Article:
We will also host a small number of speakers to tell us their own story of St. Joseph’s protection, guidance, and wonders.

The group’s daily practice will end on March 19th, consecration day, and the highest feast of St. Joseph. Then our real work begins: going out to our own communities and spreading the devotion of St. Joseph, our spiritual father.

Marian Consecration for Families With Young Children – Review

Buying books and reading books are two separate hobbies. but I enjoy both equally. I have to strictly keep some rules around buying children’s books, or else I’d drive my family to bankruptcy. 


My requirements for Catholic children’s books are that it be:


  1. Orthodox 
  2. Accessible
  3. Instructive
  4. Delightful


And I’m happy to share that “Marian Consecration for Families With Young Children” ticks all the boxes.

An Orthodox Catholic Book

The author, Colleen Pressprich, is a former Lifeteen Missionary, experienced Montessori teacher, and current homeschooling parent. We’ve worked together on projects before, so I know a bit about her own high standards for children’s materials.


The book is published by Our Sunday Visitor, and carries an Imprimatur from Bishop Kevin C. Rhoades. So I already knew it would present the true Catholic faith. Which is especially important in a book about the Blessed Mother.


There are so many false teachings, missteps, and watered-down depictions of Our Lady, even among books for adults. “Marian Consecration” is so faithful and clear, I’d recommend it as a primer for new converts or reverts looking for a trustworthy conversation starter on the Virgin Mary and her place in our hearts.


Good Design is Accessible Design

Frankly, I don’t need one more thing that makes faith formation difficult. Not in the year we’re having. Not in our therapeutic homeschool with an alphabet soup of diagnoses and profiles. So any children’s material that appears to have been written in the 1850s by a childless crone is straight out. 


After a few introductory pages, the book begins a 33 day journey. A predictable rhythm takes over: me reading the short reflection while young sir takes in the lush illustrations (by Rebecca Gorzynska). Even the conversation prompts are simple enough for my son, who’s short on words, to contribute a thought.


For a bit of extra assistance, there are daily notes to the parent in the appendix. Colleen’s Montessori experience shines here, with frequent reminders to follow the child. Just because your child isn’t conversing fluently doesn’t mean they aren’t learning!


Instructive for Parent and Child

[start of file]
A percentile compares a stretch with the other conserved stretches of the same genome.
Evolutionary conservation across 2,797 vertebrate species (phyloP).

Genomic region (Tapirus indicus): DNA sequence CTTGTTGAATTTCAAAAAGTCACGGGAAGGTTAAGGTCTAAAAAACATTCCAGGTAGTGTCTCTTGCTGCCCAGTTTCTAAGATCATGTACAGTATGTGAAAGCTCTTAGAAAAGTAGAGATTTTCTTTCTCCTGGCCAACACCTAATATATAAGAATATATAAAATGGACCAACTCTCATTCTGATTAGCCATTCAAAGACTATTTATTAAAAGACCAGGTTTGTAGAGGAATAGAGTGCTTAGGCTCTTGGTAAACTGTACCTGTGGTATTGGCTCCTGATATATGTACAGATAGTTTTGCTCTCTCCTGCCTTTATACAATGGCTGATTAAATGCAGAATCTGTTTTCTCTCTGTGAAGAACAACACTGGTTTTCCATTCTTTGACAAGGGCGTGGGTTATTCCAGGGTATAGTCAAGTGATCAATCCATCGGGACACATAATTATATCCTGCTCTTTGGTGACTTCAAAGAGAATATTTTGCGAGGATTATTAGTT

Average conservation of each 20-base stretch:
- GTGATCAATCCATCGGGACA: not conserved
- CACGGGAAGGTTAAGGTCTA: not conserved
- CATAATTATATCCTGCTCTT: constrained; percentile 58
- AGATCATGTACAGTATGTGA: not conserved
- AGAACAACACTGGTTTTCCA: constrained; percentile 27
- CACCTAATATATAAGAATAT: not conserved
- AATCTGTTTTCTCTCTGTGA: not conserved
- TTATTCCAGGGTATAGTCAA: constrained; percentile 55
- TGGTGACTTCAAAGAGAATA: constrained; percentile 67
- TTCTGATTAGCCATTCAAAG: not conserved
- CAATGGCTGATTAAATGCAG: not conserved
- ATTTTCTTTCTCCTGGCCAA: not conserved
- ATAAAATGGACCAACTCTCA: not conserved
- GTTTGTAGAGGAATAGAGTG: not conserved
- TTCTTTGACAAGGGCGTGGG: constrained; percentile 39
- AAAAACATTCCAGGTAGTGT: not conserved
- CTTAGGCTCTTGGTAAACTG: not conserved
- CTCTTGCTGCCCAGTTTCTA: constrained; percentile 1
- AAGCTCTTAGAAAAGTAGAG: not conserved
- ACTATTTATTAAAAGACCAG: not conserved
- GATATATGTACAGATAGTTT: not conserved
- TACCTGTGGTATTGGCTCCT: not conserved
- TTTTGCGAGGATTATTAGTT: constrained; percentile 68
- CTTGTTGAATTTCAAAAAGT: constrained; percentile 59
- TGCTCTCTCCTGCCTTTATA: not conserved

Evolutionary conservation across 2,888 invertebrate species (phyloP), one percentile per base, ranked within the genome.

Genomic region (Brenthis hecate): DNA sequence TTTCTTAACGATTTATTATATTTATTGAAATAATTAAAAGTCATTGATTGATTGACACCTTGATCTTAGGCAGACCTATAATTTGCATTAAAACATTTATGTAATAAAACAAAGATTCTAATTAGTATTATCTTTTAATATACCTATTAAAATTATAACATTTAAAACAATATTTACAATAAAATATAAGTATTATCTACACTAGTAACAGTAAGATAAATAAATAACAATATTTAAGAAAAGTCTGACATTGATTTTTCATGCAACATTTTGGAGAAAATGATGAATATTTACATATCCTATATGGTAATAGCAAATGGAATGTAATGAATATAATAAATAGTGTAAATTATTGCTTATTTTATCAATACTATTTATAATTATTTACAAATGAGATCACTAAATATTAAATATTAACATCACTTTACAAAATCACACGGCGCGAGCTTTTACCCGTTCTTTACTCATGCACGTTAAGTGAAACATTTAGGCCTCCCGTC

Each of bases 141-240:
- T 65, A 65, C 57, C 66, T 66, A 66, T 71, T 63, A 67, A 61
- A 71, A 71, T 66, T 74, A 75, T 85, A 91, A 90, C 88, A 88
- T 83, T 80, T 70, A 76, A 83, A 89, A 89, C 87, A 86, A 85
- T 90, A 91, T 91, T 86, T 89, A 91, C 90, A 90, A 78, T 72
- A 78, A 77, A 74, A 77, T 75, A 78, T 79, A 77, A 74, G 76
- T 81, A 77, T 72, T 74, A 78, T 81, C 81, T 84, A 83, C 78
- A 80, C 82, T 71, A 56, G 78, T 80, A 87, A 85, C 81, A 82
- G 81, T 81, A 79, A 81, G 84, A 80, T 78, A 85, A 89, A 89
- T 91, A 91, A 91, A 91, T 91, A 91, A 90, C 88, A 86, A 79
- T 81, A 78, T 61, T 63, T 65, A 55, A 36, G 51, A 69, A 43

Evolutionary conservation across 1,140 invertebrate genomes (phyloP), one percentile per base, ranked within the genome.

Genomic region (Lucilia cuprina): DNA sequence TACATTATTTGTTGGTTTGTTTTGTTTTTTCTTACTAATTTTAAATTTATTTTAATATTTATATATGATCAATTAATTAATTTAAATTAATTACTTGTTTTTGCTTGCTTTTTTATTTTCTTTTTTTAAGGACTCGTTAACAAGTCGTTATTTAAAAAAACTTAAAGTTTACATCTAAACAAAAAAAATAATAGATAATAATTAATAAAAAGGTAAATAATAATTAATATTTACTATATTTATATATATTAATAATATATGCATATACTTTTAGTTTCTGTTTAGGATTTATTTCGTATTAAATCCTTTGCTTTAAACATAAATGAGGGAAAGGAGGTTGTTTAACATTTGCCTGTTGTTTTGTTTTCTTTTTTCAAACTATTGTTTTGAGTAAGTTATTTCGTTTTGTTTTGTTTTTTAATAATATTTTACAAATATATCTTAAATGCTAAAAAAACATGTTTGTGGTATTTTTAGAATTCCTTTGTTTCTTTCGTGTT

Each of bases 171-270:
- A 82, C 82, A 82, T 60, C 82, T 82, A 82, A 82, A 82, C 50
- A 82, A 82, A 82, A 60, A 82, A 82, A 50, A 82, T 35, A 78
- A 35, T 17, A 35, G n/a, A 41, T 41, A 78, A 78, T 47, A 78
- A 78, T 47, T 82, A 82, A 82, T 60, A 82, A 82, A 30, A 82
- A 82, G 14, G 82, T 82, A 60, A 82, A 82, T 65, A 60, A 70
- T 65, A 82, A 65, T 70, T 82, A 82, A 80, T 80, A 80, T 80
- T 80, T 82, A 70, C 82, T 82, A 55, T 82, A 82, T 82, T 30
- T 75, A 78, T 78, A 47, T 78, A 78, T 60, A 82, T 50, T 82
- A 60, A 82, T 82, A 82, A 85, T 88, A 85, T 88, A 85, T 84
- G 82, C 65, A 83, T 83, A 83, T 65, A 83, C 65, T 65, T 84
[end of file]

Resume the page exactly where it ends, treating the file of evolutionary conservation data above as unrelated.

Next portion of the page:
“A children’s story which is enjoyed only by children is a bad children’s story,” CS Lewis


Having followed Fr. Michael Gaitley’s popular “33 Days to Morning Glory” for my own consecration and having led two group consecrations, I wish I could’ve done this children’s version first. 


Colleen has taken a subject that confounds theologians and made it accessible to the very young or developmentally delayed. She relates huge theological mysteries to the commonplace experience. Times we’ve felt scared or challenged. Running to our mothers. Offering to share our possessions. God’s plan for Mary in our lives flows clearly across the vibrant pages, for children and adults alike.



Delight Drives Desire

At the end of the day, it doesn’t just matter how much I enjoy a book. Ha! If only that were the main criteria. But one must also ask, “Will my child actually like it?”


I can happily report that Johnny’s given it two thumbs up. Not only do we read it together, but I tuck it in my purse to bring to Mass. This from a child who is never caught reading! 


Even if the 33-day structure is too demanding for you in the present year, “Marian Consecration for Families With Young Children” is a gorgeous, faithful book for the whole family to read through.


A Five-Star Family Read

According to my very scientific Catholic children’s book criteria, “Marian Consecration” earns full marks. It’s faithful. It’s easy to implement. I enjoy learning to love Mary alongside my son. We’re both inexorably drawn to the beauty of the book. 


Colleen and Rebecca capture the essence of Our Lady. A radiant woman. A guide for all peoples. The pinnacle of humankind. Our Blessed Mother.

Devoted, Not Consumed: Motherhood & The Life Of The Mind

Like most of you, all this extra (enforced) time at home has been both a blessing and a trial. Is this our new normal? Do we even want the old normal?

I’ve hit a wall about what to do with my blog here. Feeling like I have nothing to say.

I lost sight of what my purpose here is.

It’s not to tell my story. It’s to tell your story. The story of thousands like us. The story of the good student, the bookworm, the daydreamer, suddenly and happily thrust into the incarnate, all-consuming work of motherhood.

Your Story

You love motherhood. But miss some of the things you had before. Your intellectual pursuits. Reading simply for pleasure.

The thrill of all the disparate threads of a mystery coalescing into one.